IBS can be a debilitating problem to live with. In this post, I discuss the raw truth about living with IBS and what I’ve found to help.
How to Live With IBS
I don’t totally remember the last time I felt 100% well.
But I think it was right before we went to Mexico in 2009.
We headed down there for my brother’s wedding. I was so excited – I had never been to Mexico before. I would be meeting my future sister-in-law for the first time, and I couldn’t wait to be able to participate in the festivities of the wedding.
It was fun trying lots of new foods, visiting the street stores, and getting immersed in a new culture.
I made certain not to drink any water that wasn’t bottled. I asked for no ice in my drinks at restaurants. I didn’t even eat food from street carts, because I didn’t want to worry about getting sick.
Well, everything was going well until about half way through the wedding reception.
I felt like I had been punched in the stomach. I had never felt so much pain in my life.
Over the next hour, I just tried to make it through the reception without looking like I was dying.
Which was hard – because I definitely felt like I was.
When we got back to the hotel, my parents were worried. As I bent over in half in pain, I announced to them, “If this is what giving birth feels like, I’m never having kids.”
I still debate which was worse.
My dad ran out into the dark streets of Mexico at one in the morning to try and find me medicine.
It helped enough to help me sleep, but the rest of the trip, I felt a little off.
I thought it would go away, but it really didn’t.
Over the next several years, I dealt with regular abdominal pain.
I think when people hear the term Irritable Bowel Syndrome (IBS), they often think it’s just a throwaway diagnosis. That you just have stomachaches occasionally and you just need something to validate how you feel.
However, the truth is, living with IBS is very difficult. It is a serious bowel GI issue that affects the large colon. It’s hard to feel sick more often than I feel well. It’s hard to not be able to enjoy meals because you don’t know how it’s going to affect you afterward. It’s hard to go to the doctor and have them say, “I know it sucks, but there’s not a lot we can do. You can only hope it gets better.”
It’s hard to have a diagnosis that doesn’t have a known cause or cure or treatment. Sometimes it feels like you are just thrown to the wolves and told to figure it out on your own.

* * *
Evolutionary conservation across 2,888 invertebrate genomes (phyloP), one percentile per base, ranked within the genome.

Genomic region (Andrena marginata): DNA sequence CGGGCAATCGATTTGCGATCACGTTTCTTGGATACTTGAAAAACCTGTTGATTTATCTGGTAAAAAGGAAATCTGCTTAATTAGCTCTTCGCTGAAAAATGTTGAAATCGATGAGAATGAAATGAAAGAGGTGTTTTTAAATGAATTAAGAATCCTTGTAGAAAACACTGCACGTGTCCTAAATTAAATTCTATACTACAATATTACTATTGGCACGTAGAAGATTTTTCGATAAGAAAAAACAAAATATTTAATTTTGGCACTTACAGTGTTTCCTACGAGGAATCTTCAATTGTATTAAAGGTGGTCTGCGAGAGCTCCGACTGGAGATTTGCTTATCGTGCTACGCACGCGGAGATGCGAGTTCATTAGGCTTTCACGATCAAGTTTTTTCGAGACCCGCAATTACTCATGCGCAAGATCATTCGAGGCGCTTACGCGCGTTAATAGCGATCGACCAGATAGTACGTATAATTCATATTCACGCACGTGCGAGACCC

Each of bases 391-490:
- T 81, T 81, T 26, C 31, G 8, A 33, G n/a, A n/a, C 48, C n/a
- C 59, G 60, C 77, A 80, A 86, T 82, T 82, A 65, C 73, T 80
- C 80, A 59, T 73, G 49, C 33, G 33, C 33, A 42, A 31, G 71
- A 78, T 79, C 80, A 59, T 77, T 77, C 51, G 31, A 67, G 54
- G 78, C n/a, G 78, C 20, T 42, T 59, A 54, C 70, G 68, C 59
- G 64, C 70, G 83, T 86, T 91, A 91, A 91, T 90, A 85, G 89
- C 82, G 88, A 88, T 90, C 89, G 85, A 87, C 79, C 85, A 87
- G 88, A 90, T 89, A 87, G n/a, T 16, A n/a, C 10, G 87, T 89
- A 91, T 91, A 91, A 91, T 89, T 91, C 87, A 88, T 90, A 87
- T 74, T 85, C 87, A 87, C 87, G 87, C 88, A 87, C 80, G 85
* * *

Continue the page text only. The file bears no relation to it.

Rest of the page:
And it’s hard to feel like all you can think about is how much your stomach hurts. There have been many days where I can’t even stand up because I’m in so much pain – where I’ve been pushed to tears because of how horrible I feel.
It’s hard to feel like you have an “awkward” problem. I had a hard time even wanting to write about my experience because it feels kind of taboo. No one really wants to hear about your digestive problems, even if it’s something that so deeply affects your life.
It’s something that you really can’t understand unless you’ve experienced it yourself. And even if you do have IBS, it may be totally different than someone else’s.
When I first started going to the doctor with my symptoms, they were worried there was another underlying reason (such as Crohn’s or Ulcerative Colitis). I had three colonoscopies in a year. Trust me, if you don’t have to have one until you are in your forties or fifties, consider yourself lucky. I also had an MRI, multiple ultrasounds, and tried various medications.
While I’m glad I didn’t have any crazy disease, it was frustrating to go through all those tests. Occasionally, a test would come back with something abnormal, which would prompt them to push for further testing. However, further testing would come back normal – which I was grateful for – but to be told IBS was “probably” the issue felt frustrating. It felt like it was just the fallback diagnosis when they felt like giving up.
Since then, I’ve done a lot of research into IBS, and I realized it’s more than just a throwaway diagnosis. It’s something that affects a lot of people, and it can be hard to deal with.